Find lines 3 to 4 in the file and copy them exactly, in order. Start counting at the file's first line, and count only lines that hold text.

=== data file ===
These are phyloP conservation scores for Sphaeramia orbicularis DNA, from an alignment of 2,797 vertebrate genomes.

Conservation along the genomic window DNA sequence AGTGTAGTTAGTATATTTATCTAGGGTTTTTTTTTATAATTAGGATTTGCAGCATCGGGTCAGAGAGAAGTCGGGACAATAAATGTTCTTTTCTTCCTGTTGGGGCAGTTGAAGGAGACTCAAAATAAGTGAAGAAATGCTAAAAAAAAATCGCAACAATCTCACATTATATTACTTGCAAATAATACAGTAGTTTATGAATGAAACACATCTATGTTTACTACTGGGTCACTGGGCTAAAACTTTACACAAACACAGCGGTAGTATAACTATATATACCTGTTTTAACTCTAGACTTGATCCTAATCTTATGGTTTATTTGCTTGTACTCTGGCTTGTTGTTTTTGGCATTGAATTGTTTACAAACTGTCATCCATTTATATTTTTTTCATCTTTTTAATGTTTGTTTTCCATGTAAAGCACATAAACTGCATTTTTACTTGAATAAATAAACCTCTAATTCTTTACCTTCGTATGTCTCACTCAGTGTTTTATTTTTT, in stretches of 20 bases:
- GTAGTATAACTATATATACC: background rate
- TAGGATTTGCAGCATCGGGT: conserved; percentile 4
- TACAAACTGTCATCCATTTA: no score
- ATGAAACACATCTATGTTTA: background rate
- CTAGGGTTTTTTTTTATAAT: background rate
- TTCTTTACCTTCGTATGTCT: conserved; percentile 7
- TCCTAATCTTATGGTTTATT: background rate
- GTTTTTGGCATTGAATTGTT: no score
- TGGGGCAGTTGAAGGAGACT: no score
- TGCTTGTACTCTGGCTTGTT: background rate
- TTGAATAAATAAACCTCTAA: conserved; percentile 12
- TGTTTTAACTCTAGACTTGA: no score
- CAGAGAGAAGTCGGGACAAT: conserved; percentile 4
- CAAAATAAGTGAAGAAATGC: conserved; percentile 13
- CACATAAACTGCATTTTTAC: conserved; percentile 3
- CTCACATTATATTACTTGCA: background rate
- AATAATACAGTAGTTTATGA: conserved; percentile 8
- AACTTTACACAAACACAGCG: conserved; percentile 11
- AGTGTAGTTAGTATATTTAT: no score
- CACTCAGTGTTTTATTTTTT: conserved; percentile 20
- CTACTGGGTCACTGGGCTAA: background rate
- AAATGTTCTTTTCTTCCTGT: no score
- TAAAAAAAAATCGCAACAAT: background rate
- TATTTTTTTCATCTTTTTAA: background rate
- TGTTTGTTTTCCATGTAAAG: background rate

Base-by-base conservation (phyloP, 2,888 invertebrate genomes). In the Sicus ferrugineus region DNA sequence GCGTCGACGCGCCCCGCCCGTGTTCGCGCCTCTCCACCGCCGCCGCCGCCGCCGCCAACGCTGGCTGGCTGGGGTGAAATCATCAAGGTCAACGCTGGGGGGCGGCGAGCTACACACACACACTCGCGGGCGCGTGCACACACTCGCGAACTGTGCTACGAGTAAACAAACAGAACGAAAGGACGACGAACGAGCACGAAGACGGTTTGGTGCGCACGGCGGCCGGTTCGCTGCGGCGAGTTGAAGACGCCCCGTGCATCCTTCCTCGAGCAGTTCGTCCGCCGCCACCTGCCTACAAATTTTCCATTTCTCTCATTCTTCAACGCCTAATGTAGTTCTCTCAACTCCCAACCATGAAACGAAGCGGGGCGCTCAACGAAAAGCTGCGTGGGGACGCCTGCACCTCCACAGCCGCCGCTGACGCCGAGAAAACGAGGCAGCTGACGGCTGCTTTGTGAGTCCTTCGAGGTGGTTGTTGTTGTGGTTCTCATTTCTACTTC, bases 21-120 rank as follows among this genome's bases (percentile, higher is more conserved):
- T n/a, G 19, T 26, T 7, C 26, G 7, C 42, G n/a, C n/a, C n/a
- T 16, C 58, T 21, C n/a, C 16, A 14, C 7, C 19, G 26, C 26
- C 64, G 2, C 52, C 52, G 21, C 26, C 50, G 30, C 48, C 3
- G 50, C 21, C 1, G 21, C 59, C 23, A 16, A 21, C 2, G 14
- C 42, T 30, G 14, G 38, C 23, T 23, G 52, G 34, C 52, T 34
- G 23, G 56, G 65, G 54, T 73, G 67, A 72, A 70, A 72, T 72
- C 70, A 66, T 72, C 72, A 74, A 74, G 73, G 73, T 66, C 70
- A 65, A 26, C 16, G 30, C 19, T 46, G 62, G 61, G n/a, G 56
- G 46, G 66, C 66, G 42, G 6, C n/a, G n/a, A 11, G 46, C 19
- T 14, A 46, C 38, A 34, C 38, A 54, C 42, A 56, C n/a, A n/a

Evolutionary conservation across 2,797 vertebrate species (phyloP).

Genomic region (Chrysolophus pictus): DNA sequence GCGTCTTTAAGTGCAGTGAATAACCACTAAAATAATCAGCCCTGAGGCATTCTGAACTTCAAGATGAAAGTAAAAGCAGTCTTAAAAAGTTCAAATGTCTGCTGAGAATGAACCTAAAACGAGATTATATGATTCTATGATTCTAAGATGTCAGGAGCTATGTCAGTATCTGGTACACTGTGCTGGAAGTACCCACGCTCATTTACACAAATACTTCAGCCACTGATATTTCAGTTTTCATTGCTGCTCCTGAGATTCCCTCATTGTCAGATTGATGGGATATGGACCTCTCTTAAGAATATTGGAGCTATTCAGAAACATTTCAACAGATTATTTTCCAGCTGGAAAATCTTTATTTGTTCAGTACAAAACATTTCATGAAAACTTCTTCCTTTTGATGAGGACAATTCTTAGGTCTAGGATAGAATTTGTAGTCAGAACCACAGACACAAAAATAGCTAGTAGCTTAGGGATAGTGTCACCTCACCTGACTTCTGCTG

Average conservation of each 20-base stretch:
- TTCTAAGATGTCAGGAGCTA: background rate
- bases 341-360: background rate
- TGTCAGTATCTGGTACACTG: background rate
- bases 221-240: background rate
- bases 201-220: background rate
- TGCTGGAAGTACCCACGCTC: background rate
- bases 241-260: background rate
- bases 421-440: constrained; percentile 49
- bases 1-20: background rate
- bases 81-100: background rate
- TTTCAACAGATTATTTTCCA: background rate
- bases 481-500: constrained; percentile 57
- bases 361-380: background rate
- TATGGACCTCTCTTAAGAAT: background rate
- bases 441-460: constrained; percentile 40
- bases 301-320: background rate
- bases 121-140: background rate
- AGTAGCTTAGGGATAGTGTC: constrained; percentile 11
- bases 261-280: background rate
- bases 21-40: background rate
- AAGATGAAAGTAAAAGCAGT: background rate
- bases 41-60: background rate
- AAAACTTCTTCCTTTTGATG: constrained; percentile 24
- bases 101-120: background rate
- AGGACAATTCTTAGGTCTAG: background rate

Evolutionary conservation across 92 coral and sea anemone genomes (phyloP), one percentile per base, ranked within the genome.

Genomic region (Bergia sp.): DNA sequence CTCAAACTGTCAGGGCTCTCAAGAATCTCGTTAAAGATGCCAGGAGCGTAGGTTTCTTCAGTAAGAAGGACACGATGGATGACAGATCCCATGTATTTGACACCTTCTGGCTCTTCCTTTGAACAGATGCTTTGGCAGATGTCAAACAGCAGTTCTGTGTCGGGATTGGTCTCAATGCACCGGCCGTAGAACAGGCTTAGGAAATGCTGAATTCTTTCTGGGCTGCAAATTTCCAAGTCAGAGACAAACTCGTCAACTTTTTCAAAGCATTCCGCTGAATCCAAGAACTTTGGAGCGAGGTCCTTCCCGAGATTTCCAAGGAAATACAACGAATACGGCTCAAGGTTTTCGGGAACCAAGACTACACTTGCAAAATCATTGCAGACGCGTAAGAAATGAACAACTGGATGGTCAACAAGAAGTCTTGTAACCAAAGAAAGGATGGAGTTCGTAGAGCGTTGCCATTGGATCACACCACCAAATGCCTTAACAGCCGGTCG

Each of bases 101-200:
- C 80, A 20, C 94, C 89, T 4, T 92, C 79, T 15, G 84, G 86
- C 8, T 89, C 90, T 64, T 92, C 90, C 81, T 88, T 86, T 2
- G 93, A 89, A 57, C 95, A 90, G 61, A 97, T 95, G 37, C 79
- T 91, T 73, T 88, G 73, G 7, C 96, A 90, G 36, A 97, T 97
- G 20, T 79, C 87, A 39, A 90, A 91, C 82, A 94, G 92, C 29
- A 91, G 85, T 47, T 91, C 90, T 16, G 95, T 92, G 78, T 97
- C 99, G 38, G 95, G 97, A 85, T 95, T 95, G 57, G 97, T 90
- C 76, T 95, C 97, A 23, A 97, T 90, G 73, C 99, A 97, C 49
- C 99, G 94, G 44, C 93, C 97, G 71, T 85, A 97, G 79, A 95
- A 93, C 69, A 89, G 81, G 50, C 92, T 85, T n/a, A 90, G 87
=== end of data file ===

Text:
- GTAGTATAACTATATATACC: background rate
- TAGGATTTGCAGCATCGGGT: conserved; percentile 4